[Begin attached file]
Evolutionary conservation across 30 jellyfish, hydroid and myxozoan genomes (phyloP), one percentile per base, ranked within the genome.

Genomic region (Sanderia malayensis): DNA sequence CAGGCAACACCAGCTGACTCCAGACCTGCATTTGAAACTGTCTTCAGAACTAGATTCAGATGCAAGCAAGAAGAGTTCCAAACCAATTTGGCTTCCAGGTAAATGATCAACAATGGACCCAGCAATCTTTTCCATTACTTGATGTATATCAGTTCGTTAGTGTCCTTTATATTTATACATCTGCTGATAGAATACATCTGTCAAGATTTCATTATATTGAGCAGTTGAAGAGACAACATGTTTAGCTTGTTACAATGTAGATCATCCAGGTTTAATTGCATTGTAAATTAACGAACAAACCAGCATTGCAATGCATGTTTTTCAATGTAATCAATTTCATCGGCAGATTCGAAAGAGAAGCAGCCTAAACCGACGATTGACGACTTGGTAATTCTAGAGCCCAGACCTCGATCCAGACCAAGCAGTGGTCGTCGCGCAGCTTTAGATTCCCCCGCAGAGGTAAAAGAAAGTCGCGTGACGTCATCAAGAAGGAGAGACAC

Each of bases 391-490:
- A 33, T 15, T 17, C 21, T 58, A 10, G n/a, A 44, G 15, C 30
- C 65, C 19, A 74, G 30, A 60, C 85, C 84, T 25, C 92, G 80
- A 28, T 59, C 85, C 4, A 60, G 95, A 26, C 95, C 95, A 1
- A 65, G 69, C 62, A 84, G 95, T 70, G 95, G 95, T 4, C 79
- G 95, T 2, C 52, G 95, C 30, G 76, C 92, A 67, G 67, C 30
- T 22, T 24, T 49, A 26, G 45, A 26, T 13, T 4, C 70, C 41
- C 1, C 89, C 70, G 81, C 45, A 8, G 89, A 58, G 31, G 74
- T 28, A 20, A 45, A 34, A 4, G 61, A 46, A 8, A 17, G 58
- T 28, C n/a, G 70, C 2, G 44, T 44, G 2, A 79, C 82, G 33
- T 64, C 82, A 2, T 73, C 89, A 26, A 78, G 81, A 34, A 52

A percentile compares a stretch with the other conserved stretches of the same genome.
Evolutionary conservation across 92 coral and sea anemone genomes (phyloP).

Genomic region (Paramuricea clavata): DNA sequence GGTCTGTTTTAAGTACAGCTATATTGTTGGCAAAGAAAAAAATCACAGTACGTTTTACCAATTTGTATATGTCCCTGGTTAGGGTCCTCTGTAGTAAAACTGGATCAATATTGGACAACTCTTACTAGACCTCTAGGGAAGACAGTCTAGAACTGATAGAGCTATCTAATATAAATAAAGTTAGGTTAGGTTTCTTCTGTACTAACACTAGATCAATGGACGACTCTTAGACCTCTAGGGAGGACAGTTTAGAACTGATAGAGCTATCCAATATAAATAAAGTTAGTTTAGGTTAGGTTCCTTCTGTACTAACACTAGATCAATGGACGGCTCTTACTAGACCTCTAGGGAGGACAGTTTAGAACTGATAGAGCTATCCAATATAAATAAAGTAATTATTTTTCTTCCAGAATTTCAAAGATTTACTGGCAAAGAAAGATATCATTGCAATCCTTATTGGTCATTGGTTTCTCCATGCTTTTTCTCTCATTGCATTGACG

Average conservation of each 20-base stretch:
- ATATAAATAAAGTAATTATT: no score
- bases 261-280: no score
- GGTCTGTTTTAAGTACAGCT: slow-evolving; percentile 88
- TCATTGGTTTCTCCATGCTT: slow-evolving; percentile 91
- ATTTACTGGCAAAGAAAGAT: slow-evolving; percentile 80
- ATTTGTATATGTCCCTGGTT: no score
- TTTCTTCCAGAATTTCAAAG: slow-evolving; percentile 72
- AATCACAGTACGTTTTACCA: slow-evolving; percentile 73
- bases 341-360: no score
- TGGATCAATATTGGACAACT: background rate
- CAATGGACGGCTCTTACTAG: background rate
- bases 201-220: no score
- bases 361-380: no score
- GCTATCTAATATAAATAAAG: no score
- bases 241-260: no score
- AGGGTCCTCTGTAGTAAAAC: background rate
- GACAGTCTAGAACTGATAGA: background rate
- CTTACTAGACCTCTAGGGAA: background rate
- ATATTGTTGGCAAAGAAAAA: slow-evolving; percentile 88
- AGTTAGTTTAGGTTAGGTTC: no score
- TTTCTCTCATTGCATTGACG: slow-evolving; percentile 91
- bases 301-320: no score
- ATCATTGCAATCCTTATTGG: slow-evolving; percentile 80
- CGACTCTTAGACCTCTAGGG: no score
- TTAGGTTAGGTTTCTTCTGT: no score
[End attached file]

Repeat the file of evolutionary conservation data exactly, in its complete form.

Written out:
Evolutionary conservation across 30 jellyfish, hydroid and myxozoan genomes (phyloP), one percentile per base, ranked within the genome.

Genomic region (Sanderia malayensis): DNA sequence CAGGCAACACCAGCTGACTCCAGACCTGCATTTGAAACTGTCTTCAGAACTAGATTCAGATGCAAGCAAGAAGAGTTCCAAACCAATTTGGCTTCCAGGTAAATGATCAACAATGGACCCAGCAATCTTTTCCATTACTTGATGTATATCAGTTCGTTAGTGTCCTTTATATTTATACATCTGCTGATAGAATACATCTGTCAAGATTTCATTATATTGAGCAGTTGAAGAGACAACATGTTTAGCTTGTTACAATGTAGATCATCCAGGTTTAATTGCATTGTAAATTAACGAACAAACCAGCATTGCAATGCATGTTTTTCAATGTAATCAATTTCATCGGCAGATTCGAAAGAGAAGCAGCCTAAACCGACGATTGACGACTTGGTAATTCTAGAGCCCAGACCTCGATCCAGACCAAGCAGTGGTCGTCGCGCAGCTTTAGATTCCCCCGCAGAGGTAAAAGAAAGTCGCGTGACGTCATCAAGAAGGAGAGACAC

Each of bases 391-490:
- A 33, T 15, T 17, C 21, T 58, A 10, G n/a, A 44, G 15, C 30
- C 65, C 19, A 74, G 30, A 60, C 85, C 84, T 25, C 92, G 80
- A 28, T 59, C 85, C 4, A 60, G 95, A 26, C 95, C 95, A 1
- A 65, G 69, C 62, A 84, G 95, T 70, G 95, G 95, T 4, C 79
- G 95, T 2, C 52, G 95, C 30, G 76, C 92, A 67, G 67, C 30
- T 22, T 24, T 49, A 26, G 45, A 26, T 13, T 4, C 70, C 41
- C 1, C 89, C 70, G 81, C 45, A 8, G 89, A 58, G 31, G 74
- T 28, A 20, A 45, A 34, A 4, G 61, A 46, A 8, A 17, G 58
- T 28, C n/a, G 70, C 2, G 44, T 44, G 2, A 79, C 82, G 33
- T 64, C 82, A 2, T 73, C 89, A 26, A 78, G 81, A 34, A 52

A percentile compares a stretch with the other conserved stretches of the same genome.
Evolutionary conservation across 92 coral and sea anemone genomes (phyloP).

Genomic region (Paramuricea clavata): DNA sequence GGTCTGTTTTAAGTACAGCTATATTGTTGGCAAAGAAAAAAATCACAGTACGTTTTACCAATTTGTATATGTCCCTGGTTAGGGTCCTCTGTAGTAAAACTGGATCAATATTGGACAACTCTTACTAGACCTCTAGGGAAGACAGTCTAGAACTGATAGAGCTATCTAATATAAATAAAGTTAGGTTAGGTTTCTTCTGTACTAACACTAGATCAATGGACGACTCTTAGACCTCTAGGGAGGACAGTTTAGAACTGATAGAGCTATCCAATATAAATAAAGTTAGTTTAGGTTAGGTTCCTTCTGTACTAACACTAGATCAATGGACGGCTCTTACTAGACCTCTAGGGAGGACAGTTTAGAACTGATAGAGCTATCCAATATAAATAAAGTAATTATTTTTCTTCCAGAATTTCAAAGATTTACTGGCAAAGAAAGATATCATTGCAATCCTTATTGGTCATTGGTTTCTCCATGCTTTTTCTCTCATTGCATTGACG

Average conservation of each 20-base stretch:
- ATATAAATAAAGTAATTATT: no score
- bases 261-280: no score
- GGTCTGTTTTAAGTACAGCT: slow-evolving; percentile 88
- TCATTGGTTTCTCCATGCTT: slow-evolving; percentile 91
- ATTTACTGGCAAAGAAAGAT: slow-evolving; percentile 80
- ATTTGTATATGTCCCTGGTT: no score
- TTTCTTCCAGAATTTCAAAG: slow-evolving; percentile 72
- AATCACAGTACGTTTTACCA: slow-evolving; percentile 73
- bases 341-360: no score
- TGGATCAATATTGGACAACT: background rate
- CAATGGACGGCTCTTACTAG: background rate
- bases 201-220: no score
- bases 361-380: no score
- GCTATCTAATATAAATAAAG: no score
- bases 241-260: no score
- AGGGTCCTCTGTAGTAAAAC: background rate
- GACAGTCTAGAACTGATAGA: background rate
- CTTACTAGACCTCTAGGGAA: background rate
- ATATTGTTGGCAAAGAAAAA: slow-evolving; percentile 88
- AGTTAGTTTAGGTTAGGTTC: no score
- TTTCTCTCATTGCATTGACG: slow-evolving; percentile 91
- bases 301-320: no score
- ATCATTGCAATCCTTATTGG: slow-evolving; percentile 80
- CGACTCTTAGACCTCTAGGG: no score
- TTAGGTTAGGTTTCTTCTGT: no score